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August 24, 2019
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Kuwait Times Business International

German economy teetering on edge of recession

A combination of file pictures shows facets of German industry. – AFP

BERLIN: Slumping
exports sent Germany’s economy into reverse in the second quarter, with
prospects of an early recovery slim as its manufacturers struggle at the sharp
end of a global slowdown amplified by tariff conflicts and fallout from Brexit.
Overall output fell 0.1 percent quarter-on-quarter, data showed yesterday. With
pressure growing on a thus far reluctant government to provide more fiscal
stimulus, the economy minister said action was needed to prevent a second
consecutive quarter of contraction that would tip the country into recession.

The global
slowdown has broadly impacted the Eurozone, where corresponding data showed
second quarter growth halved to 0.2 percent. But Germany’s traditionally export-reliant
economy – Europe’s largest – has been particularly vulnerable, amid signs that
the boost it has received from a sustained period of surging domestic demand is
waning. “Today’s GDP report definitely marks the end of a golden decade
for the German economy,” said ING analyst Carsten Brzeski. “Trade
conflicts, global uncertainty and the struggling automotive sector have finally
brought (it)… down on its knee.”

On a
calendar-adjusted basis, annual growth slowed to 0.4 percent from 0.9 percent in
the first quarter, the Federal Statistics Office data showed, and for 2019
overall Berlin expects growth to drop to just 0.5 percent from last year’s 1.5
percent. The economy ministry called the outlook subdued, noting that Britain’s
scheduled exit from the EU on Oct. 31 looked likely to be a disorderly one,
while Economy Minister Peter Altmaier said Wednesday’s data was a wake-up call.
“We are in a phase of economic weakness but not yet in recession. We can
avoid that if we take the right measures,” Altmaier told mass-market daily
Bild.

His ministry said
impetus was unlikely to come from the industrial sector, whose BDI association
– in an unusual move -joined a growing chorus of voices urging the government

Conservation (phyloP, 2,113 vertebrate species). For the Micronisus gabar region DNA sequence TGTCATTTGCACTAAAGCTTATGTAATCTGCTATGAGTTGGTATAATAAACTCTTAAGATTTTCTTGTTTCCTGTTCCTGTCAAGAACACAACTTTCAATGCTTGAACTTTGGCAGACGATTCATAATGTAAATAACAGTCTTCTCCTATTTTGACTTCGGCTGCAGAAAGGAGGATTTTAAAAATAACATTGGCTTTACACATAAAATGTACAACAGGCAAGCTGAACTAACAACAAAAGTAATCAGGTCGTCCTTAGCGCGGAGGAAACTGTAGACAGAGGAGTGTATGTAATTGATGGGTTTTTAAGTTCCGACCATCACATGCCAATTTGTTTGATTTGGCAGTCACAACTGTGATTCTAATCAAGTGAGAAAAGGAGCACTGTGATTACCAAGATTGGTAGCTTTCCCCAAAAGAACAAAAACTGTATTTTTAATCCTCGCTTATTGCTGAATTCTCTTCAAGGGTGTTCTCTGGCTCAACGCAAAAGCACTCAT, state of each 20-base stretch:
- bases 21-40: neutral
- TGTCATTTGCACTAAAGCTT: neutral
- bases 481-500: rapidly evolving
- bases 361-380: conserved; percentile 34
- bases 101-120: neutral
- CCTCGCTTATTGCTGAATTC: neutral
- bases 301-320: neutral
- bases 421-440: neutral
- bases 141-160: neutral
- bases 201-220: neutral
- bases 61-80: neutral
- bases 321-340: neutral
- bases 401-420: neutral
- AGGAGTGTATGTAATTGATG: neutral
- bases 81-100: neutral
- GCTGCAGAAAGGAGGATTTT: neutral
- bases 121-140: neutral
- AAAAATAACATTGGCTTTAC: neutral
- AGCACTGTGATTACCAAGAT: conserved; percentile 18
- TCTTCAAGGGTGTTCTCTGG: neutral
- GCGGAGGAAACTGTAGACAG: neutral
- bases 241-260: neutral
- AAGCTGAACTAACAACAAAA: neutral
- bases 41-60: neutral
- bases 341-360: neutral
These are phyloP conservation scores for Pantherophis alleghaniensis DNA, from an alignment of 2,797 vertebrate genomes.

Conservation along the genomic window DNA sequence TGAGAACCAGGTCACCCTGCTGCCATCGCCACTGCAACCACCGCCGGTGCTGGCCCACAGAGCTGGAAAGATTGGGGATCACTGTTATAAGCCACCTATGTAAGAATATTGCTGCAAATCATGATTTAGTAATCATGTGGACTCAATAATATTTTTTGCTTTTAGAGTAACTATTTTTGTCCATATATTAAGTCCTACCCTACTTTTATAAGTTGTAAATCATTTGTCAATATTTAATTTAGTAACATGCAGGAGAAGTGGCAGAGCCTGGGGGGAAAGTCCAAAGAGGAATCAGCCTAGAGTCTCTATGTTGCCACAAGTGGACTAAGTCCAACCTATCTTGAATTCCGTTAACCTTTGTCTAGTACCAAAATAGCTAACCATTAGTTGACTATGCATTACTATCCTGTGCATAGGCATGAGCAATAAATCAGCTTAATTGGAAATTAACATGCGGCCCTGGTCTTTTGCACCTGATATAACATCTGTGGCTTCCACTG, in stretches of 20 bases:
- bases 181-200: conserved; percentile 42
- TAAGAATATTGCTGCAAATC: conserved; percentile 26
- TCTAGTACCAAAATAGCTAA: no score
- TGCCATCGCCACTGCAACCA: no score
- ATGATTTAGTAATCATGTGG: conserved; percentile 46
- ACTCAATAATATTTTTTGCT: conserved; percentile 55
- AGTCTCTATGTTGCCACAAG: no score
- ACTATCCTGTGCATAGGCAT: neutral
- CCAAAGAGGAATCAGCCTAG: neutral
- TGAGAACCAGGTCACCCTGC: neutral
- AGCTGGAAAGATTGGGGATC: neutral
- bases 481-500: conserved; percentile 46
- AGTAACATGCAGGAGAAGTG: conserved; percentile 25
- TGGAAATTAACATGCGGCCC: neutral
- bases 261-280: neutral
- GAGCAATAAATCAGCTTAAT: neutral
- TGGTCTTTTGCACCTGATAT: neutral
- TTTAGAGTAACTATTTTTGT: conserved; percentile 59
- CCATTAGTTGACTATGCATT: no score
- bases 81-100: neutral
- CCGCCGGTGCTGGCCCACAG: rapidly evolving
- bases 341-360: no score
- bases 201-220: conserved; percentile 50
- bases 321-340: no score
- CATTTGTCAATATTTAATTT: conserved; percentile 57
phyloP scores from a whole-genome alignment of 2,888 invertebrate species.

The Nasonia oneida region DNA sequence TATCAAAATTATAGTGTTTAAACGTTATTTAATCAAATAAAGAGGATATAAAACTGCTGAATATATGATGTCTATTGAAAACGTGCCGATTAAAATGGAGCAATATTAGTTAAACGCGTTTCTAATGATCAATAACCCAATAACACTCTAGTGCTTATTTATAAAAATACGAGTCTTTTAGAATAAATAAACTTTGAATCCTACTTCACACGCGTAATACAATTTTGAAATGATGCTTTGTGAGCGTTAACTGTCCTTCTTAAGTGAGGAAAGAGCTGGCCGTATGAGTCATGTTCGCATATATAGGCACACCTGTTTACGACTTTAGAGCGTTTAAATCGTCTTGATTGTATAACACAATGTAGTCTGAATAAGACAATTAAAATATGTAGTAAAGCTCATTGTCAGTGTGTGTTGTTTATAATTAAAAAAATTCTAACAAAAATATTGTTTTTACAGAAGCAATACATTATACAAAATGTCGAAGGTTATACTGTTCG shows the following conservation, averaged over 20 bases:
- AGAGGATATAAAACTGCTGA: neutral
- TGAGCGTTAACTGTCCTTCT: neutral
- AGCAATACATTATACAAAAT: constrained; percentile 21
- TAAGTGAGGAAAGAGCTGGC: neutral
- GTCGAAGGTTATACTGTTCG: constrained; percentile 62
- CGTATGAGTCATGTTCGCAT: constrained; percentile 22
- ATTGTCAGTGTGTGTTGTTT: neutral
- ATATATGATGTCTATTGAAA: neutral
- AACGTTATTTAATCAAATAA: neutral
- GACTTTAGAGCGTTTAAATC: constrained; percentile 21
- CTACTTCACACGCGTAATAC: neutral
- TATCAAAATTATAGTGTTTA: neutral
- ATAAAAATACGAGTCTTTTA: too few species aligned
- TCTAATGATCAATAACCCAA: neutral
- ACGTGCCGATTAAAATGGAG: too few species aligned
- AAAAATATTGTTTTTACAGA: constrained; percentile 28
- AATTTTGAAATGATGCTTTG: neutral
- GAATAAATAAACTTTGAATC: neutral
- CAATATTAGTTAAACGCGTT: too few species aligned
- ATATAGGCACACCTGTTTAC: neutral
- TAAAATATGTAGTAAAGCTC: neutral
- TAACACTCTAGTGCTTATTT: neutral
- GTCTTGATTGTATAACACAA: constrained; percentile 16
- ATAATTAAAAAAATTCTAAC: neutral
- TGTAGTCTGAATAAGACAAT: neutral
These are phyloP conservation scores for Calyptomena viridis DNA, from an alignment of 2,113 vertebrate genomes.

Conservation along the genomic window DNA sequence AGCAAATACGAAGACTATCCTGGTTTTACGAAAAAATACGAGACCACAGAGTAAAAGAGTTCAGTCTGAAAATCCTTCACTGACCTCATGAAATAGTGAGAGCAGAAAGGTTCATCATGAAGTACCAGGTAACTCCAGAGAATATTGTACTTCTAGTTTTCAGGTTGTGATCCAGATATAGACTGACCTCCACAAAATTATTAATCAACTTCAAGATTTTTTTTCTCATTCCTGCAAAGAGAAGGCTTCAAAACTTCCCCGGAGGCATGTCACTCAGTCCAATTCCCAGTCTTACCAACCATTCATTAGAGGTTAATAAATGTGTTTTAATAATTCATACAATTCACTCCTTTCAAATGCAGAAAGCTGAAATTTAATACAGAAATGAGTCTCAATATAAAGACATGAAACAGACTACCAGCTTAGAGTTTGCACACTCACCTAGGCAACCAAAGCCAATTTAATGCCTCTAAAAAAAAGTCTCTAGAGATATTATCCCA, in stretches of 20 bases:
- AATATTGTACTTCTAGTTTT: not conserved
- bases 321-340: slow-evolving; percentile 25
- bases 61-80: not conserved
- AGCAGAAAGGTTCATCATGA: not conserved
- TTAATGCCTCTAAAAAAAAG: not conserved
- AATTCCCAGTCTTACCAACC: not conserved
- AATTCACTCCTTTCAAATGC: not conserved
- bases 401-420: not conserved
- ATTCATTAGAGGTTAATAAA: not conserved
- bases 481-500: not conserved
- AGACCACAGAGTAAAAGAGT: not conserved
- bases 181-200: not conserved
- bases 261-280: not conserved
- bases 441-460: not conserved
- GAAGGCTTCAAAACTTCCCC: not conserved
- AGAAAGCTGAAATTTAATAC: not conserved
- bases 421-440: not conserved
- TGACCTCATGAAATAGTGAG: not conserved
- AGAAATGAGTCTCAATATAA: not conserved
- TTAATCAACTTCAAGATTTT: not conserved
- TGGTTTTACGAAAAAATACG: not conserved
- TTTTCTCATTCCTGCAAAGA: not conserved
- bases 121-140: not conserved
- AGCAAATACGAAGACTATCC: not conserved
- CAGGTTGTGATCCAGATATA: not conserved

to kick-start growth by ditching its balanced budget rule and finance more
public investments through new debt.

A government
spokeswoman said Berlin did not currently see “any need for further
measures to stabilize the economy,” which was still expected to grow
slightly this year. Despite yesterday’s headline quarterly figure matching
expectations, markets also took fright, with the yield on Germany’s benchmark
10-year government bond hitting a record low of -0.624 percent. “The
bottom line is that the German economy is teetering on the edge of recession,”
Andrew Kenningham from Capital Economics said, noting that exporters were
facing an even bigger potential hit if a no-deal Brexit materialized.

Domestic safety
net?

The statistics
office said that net trade slowed second quarter economic activity as exports
recorded a stronger quarter-on-quarter decrease than imports. Construction was
also a drag, after the sector pushed up overall growth in the first three
months due to an unusually mild winter.

In a conclusion
echoed by the economy ministry and Bundesbank President Jens Weidmann, the
office said domestic demand remained robust. That has become an important
growth driver for Germany in recent years as consumers benefit from record-high
employment, inflation-busting pay hikes and low borrowing costs.

But UniCredit
analyst Andreas Rees suggested the positive impact of those factors was
limited.

“For a year
now, the German economy has been only crawling forward,” Rees said, with
the many uncertainties facing exporters presaging more pain over the rest of
the year. ING’s Brzeski said a national debate about easing fiscal policy to
provide stimulus – a focus for international criticism of the government’s
economic management since the peak of the financial crisis – would get more
heated.

In a guest
article in yesterday’s edition of business daily Handelsblatt, BDI association
managing director Joachim Lang said the balanced budget that the government has
stuck to rigidly since 2014 “should be called into question in an
economically fragile situation”. A government official told Reuters last
week that Berlin was considering issuing new debt to finance a costly climate
protection package.

On Tuesday,
Chancellor Angela Merkel poured cold water on the calls for more fiscal
stimulus, and yesterday the government spokeswoman said this position had not
changed. “The fiscal policy of the German government is already
expansive,” the spokeswoman added. Merkel had noted the already agreed
removal of the Soli income tax surcharge for most employees from 2021, a relief
worth some 11 billion euros per year that is likely to support domestic demand
and with it overall growth. — Reuters

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